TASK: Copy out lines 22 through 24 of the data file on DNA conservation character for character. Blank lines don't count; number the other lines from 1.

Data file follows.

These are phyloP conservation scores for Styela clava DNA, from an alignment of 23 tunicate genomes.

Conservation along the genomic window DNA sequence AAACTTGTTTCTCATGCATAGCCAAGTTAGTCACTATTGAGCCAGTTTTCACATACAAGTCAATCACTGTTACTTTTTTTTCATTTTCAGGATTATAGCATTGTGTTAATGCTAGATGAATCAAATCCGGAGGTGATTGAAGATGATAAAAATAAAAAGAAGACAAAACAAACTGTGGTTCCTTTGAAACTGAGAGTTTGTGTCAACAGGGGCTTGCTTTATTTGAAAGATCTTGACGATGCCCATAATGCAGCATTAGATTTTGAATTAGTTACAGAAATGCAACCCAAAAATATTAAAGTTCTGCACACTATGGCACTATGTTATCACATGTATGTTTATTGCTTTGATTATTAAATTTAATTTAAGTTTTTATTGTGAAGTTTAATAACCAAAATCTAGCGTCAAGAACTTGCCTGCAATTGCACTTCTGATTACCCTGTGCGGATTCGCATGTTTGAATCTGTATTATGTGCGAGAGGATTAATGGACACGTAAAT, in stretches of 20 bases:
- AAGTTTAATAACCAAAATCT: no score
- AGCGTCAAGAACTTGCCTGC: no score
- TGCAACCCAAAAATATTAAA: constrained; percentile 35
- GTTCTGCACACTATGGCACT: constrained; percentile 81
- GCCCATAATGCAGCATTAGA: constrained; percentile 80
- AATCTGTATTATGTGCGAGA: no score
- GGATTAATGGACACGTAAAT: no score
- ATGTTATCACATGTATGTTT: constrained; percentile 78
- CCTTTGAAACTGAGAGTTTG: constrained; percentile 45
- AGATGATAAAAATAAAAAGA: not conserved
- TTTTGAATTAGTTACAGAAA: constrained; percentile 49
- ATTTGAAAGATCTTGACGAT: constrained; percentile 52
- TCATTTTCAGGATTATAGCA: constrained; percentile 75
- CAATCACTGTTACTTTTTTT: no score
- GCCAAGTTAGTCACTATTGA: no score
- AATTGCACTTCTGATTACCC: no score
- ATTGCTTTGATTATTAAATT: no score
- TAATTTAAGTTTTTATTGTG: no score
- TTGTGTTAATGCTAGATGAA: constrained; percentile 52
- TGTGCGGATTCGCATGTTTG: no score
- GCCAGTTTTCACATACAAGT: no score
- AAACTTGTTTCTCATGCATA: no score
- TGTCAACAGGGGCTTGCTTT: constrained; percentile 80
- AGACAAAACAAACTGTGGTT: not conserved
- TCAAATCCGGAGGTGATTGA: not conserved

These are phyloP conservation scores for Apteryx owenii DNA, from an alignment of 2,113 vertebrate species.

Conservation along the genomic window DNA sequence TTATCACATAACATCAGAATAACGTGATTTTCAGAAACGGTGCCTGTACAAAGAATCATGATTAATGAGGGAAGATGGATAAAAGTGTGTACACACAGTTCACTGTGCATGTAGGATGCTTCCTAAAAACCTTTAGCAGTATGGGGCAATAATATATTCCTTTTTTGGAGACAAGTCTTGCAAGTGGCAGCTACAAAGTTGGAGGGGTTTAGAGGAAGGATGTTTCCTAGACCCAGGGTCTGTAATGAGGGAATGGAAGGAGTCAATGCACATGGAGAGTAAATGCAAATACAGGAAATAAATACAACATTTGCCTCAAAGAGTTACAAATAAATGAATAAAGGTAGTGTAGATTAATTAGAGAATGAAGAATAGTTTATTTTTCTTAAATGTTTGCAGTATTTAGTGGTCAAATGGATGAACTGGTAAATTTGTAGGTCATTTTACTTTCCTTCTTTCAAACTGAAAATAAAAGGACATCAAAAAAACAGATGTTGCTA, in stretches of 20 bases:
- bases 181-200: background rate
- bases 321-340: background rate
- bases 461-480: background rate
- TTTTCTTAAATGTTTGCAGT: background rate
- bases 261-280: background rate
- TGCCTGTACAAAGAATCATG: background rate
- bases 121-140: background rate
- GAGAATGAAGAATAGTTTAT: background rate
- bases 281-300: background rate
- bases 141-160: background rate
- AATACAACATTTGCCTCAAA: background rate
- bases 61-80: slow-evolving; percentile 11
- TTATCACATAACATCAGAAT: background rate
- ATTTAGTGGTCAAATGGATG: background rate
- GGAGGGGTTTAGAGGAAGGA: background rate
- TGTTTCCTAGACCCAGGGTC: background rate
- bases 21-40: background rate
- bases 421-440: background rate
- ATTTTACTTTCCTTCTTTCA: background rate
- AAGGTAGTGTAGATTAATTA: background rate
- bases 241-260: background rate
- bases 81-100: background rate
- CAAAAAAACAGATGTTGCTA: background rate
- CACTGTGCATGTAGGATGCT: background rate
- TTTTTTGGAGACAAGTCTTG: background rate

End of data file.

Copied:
- TGTGCGGATTCGCATGTTTG: no score
- GCCAGTTTTCACATACAAGT: no score
- AAACTTGTTTCTCATGCATA: no score